But there probably should be rules against unhealthy behavior.  Because the government has made a commitment to provide you with a great deal of healthcare, and at present that service is not contingent on the choices you make regarding your health.  So I, the taxpayer, am not only providing mandatory health insurance for myself and other conscientious citizens like me, but I am also compelled to subsidize the chain-smoking, overweight, alcoholic sunbather no matter how long he chooses to go without exercise.  And that’s just not right.

There are two fair ways to administer healthcare, which I will categorize using familiar antitheses:

Supply-Side: Under this paradigm, the individual is fundamentally responsible for his own healthcare.  There may be some baseline public insurance provided to every citizen, but there is no “public supply” of healthcare.  Thus, individuals can make bad health decisions without the public getting stuck with the bill.

Demand-Side: This paradigm allows for the public provision of healthcare, but couples it with public initiatives to reduce the “demand” for healthcare by increasing public health.  In particular, every citizen in this paradigm should be forbidden from any consumption, practice, or negligence that is known to reduce health.  Therefore, every citizen would be required to engage in regular exercise, abstain from tobacco, consume alcohol in moderation if at all, and not be allowed to attain an unhealthy weight.

What do we have right now?  Public healthcare without any significant public proscriptions on unhealthy behavior.  Not a good recipe.

Prescription Drug Regulation Infringes On Citizens’ Right to Life

Does it make any sense to respect the liberty of citizens to strap waxed boards to their feet and slide down snowy slopes with trees whizzing by for the thrill of it (I am not making this up), yet deny the dying access to potentially life saving drugs that have been proven safe?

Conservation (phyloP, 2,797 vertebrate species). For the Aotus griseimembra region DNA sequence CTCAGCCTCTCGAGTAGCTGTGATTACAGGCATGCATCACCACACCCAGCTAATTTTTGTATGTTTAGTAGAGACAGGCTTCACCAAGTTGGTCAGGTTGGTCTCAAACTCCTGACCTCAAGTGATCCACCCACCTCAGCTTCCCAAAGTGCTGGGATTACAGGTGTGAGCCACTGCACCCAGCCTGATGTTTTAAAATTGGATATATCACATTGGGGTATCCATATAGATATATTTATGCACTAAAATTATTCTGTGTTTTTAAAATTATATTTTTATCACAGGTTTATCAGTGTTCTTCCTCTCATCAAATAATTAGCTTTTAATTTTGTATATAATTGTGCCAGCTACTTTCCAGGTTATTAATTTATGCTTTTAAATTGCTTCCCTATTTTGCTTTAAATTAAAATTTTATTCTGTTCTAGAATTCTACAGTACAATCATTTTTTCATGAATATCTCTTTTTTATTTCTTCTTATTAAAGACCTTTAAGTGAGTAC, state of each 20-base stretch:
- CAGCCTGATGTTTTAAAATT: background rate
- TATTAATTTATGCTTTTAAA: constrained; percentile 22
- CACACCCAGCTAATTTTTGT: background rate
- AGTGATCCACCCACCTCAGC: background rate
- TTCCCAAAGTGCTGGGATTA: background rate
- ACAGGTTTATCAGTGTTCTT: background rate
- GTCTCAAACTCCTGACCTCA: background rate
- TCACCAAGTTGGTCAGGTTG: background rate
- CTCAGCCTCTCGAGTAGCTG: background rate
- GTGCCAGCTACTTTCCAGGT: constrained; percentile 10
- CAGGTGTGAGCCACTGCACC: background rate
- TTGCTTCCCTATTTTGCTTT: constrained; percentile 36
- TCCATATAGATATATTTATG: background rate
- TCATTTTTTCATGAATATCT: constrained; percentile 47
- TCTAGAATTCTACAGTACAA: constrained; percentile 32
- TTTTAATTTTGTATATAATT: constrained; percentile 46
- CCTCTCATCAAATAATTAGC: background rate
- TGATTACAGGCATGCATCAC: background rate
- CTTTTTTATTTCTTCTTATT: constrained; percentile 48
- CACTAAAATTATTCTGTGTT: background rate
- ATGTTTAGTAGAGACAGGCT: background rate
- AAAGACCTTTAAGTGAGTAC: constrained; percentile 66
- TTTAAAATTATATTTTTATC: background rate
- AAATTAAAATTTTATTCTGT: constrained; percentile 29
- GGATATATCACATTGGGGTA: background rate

That’s from Randy Barnett’s excellent discussion today of federal courts’ disappointing tendency to uphold the government’s right to deny pharmaceutical technology to Americans.  Even when said technology has passed FDA Phase I trials.  Even when said Americans are terminally ill.

Federal government has certainly overstepped its bounds by using its authority over Interstate Commerce to infringe on our fundamental rights to life and the pursuit of happiness, in this case through the informed consumption of pharmeceuticals.

In Abigail Alliance v. von Eschenbach, a three judge panel of the D.C. Circuit Court of Appeals ruled that, when a drug passed Phase I trials establishing its safety, a terminally ill patient has a right to try the drug before its efficacy is established, provided the patient has no other FDA-approved drug available for treatment. However, two weeks ago the circuit granted the government’s motion for an en banc rehearing before all the members of the court.

At stake is the right to life. Although the parties are pleading the Due Process Clause of the Fifth Amendment, their claim also finds textual support in the original meaning of the judicially neglected Ninth Amendment, which reads: “The enumeration in the Constitution of certain rights shall not be construed to deny or disparage others retained by the people.”

The Ninth Amendment’s author, James Madison, explained to the first Congress that it was added to guard against the implication “that those rights which were not singled out, were intended to be assigned into the hands of the general government, and were consequently insecure.”

Barnett later contrasts the stiff regulation of pharmaceuticals with the government’s liberal zeal in guarding the “right” to perform partial-birth abortions, simply because there is always to be found an expert who claims this widely-offensive procedure might be necessary to save the life of a woman.  Apparently the right to life is less expendable when there are political points to score.

Corporations Discriminate on Domestic Partnerships

I was reviewing the Benefits Guide of a Fortune 50 company and was fascinated by the rules covering benefits for Domestic Partners.  I understand “Domestic Partnerships” are the codeword for both homosexual couples who would like to “marry” but who legally can’t, and also for heterosexual couples who could legally marry but don’t.  Many companies have taken to placating the gay lobby by extending benefits traditionally granted to married families to gay couples, so the means by which they do this is of widespread consequence.